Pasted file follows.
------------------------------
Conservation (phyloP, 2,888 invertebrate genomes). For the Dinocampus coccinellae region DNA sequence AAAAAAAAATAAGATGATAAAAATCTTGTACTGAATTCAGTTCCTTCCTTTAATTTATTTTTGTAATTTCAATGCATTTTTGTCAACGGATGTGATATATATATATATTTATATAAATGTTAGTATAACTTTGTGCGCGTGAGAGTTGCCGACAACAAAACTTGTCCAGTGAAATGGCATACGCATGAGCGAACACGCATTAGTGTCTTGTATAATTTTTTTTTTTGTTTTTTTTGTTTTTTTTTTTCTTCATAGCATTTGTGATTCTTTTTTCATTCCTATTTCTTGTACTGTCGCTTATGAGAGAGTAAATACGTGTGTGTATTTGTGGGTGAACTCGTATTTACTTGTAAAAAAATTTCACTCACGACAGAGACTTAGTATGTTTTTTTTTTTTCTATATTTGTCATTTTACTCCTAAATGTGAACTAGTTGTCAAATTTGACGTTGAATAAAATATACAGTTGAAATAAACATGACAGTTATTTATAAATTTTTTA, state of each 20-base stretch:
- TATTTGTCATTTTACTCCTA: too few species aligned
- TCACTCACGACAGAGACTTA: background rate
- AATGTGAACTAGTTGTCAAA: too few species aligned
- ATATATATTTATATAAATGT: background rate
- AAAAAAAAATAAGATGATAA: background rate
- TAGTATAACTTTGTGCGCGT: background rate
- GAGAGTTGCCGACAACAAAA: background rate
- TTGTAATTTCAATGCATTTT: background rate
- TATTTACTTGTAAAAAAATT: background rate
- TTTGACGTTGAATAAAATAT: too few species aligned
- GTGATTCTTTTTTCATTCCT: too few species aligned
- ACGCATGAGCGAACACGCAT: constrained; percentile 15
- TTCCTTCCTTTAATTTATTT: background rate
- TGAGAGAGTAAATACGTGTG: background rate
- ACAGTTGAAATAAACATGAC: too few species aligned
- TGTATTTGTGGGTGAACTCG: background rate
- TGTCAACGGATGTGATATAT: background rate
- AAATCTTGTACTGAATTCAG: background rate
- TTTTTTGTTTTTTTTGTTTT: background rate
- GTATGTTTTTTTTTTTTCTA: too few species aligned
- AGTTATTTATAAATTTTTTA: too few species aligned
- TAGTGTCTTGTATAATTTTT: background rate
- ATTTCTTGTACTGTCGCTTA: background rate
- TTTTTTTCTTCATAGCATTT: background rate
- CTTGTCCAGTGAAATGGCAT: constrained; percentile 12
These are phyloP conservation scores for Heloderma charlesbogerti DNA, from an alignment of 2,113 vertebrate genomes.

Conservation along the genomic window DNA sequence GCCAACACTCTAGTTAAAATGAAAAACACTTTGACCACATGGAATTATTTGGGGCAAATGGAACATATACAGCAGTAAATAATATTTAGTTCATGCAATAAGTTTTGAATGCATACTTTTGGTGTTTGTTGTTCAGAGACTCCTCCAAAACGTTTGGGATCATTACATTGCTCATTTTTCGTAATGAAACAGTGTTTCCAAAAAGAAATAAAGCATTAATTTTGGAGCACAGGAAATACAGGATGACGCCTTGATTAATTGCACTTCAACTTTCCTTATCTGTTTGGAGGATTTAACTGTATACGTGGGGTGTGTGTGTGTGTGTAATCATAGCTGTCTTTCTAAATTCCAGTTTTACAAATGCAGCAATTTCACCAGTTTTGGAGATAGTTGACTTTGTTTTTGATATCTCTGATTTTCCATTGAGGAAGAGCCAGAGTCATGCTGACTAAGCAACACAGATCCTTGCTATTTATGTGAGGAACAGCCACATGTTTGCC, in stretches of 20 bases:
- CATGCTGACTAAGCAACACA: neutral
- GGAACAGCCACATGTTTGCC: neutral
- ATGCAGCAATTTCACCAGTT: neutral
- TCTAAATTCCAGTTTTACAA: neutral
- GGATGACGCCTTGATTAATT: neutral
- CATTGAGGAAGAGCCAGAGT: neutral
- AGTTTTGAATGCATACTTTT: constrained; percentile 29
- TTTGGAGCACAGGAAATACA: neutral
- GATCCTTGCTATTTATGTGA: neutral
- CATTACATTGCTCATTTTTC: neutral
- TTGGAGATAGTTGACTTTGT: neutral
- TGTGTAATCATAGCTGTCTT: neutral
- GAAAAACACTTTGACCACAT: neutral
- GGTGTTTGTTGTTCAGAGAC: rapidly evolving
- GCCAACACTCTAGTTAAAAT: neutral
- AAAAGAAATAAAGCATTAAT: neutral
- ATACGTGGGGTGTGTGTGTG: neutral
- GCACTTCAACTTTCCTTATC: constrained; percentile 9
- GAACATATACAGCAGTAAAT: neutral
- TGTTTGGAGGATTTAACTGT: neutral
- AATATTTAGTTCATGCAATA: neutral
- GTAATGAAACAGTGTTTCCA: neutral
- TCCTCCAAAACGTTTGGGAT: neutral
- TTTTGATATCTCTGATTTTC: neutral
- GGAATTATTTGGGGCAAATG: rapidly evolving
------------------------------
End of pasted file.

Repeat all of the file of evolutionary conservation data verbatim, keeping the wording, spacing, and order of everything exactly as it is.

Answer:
Conservation (phyloP, 2,888 invertebrate genomes). For the Dinocampus coccinellae region DNA sequence AAAAAAAAATAAGATGATAAAAATCTTGTACTGAATTCAGTTCCTTCCTTTAATTTATTTTTGTAATTTCAATGCATTTTTGTCAACGGATGTGATATATATATATATTTATATAAATGTTAGTATAACTTTGTGCGCGTGAGAGTTGCCGACAACAAAACTTGTCCAGTGAAATGGCATACGCATGAGCGAACACGCATTAGTGTCTTGTATAATTTTTTTTTTTGTTTTTTTTGTTTTTTTTTTTCTTCATAGCATTTGTGATTCTTTTTTCATTCCTATTTCTTGTACTGTCGCTTATGAGAGAGTAAATACGTGTGTGTATTTGTGGGTGAACTCGTATTTACTTGTAAAAAAATTTCACTCACGACAGAGACTTAGTATGTTTTTTTTTTTTCTATATTTGTCATTTTACTCCTAAATGTGAACTAGTTGTCAAATTTGACGTTGAATAAAATATACAGTTGAAATAAACATGACAGTTATTTATAAATTTTTTA, state of each 20-base stretch:
- TATTTGTCATTTTACTCCTA: too few species aligned
- TCACTCACGACAGAGACTTA: background rate
- AATGTGAACTAGTTGTCAAA: too few species aligned
- ATATATATTTATATAAATGT: background rate
- AAAAAAAAATAAGATGATAA: background rate
- TAGTATAACTTTGTGCGCGT: background rate
- GAGAGTTGCCGACAACAAAA: background rate
- TTGTAATTTCAATGCATTTT: background rate
- TATTTACTTGTAAAAAAATT: background rate
- TTTGACGTTGAATAAAATAT: too few species aligned
- GTGATTCTTTTTTCATTCCT: too few species aligned
- ACGCATGAGCGAACACGCAT: constrained; percentile 15
- TTCCTTCCTTTAATTTATTT: background rate
- TGAGAGAGTAAATACGTGTG: background rate
- ACAGTTGAAATAAACATGAC: too few species aligned
- TGTATTTGTGGGTGAACTCG: background rate
- TGTCAACGGATGTGATATAT: background rate
- AAATCTTGTACTGAATTCAG: background rate
- TTTTTTGTTTTTTTTGTTTT: background rate
- GTATGTTTTTTTTTTTTCTA: too few species aligned
- AGTTATTTATAAATTTTTTA: too few species aligned
- TAGTGTCTTGTATAATTTTT: background rate
- ATTTCTTGTACTGTCGCTTA: background rate
- TTTTTTTCTTCATAGCATTT: background rate
- CTTGTCCAGTGAAATGGCAT: constrained; percentile 12
These are phyloP conservation scores for Heloderma charlesbogerti DNA, from an alignment of 2,113 vertebrate genomes.

Conservation along the genomic window DNA sequence GCCAACACTCTAGTTAAAATGAAAAACACTTTGACCACATGGAATTATTTGGGGCAAATGGAACATATACAGCAGTAAATAATATTTAGTTCATGCAATAAGTTTTGAATGCATACTTTTGGTGTTTGTTGTTCAGAGACTCCTCCAAAACGTTTGGGATCATTACATTGCTCATTTTTCGTAATGAAACAGTGTTTCCAAAAAGAAATAAAGCATTAATTTTGGAGCACAGGAAATACAGGATGACGCCTTGATTAATTGCACTTCAACTTTCCTTATCTGTTTGGAGGATTTAACTGTATACGTGGGGTGTGTGTGTGTGTGTAATCATAGCTGTCTTTCTAAATTCCAGTTTTACAAATGCAGCAATTTCACCAGTTTTGGAGATAGTTGACTTTGTTTTTGATATCTCTGATTTTCCATTGAGGAAGAGCCAGAGTCATGCTGACTAAGCAACACAGATCCTTGCTATTTATGTGAGGAACAGCCACATGTTTGCC, in stretches of 20 bases:
- CATGCTGACTAAGCAACACA: neutral
- GGAACAGCCACATGTTTGCC: neutral
- ATGCAGCAATTTCACCAGTT: neutral
- TCTAAATTCCAGTTTTACAA: neutral
- GGATGACGCCTTGATTAATT: neutral
- CATTGAGGAAGAGCCAGAGT: neutral
- AGTTTTGAATGCATACTTTT: constrained; percentile 29
- TTTGGAGCACAGGAAATACA: neutral
- GATCCTTGCTATTTATGTGA: neutral
- CATTACATTGCTCATTTTTC: neutral
- TTGGAGATAGTTGACTTTGT: neutral
- TGTGTAATCATAGCTGTCTT: neutral
- GAAAAACACTTTGACCACAT: neutral
- GGTGTTTGTTGTTCAGAGAC: rapidly evolving
- GCCAACACTCTAGTTAAAAT: neutral
- AAAAGAAATAAAGCATTAAT: neutral
- ATACGTGGGGTGTGTGTGTG: neutral
- GCACTTCAACTTTCCTTATC: constrained; percentile 9
- GAACATATACAGCAGTAAAT: neutral
- TGTTTGGAGGATTTAACTGT: neutral
- AATATTTAGTTCATGCAATA: neutral
- GTAATGAAACAGTGTTTCCA: neutral
- TCCTCCAAAACGTTTGGGAT: neutral
- TTTTGATATCTCTGATTTTC: neutral
- GGAATTATTTGGGGCAAATG: rapidly evolving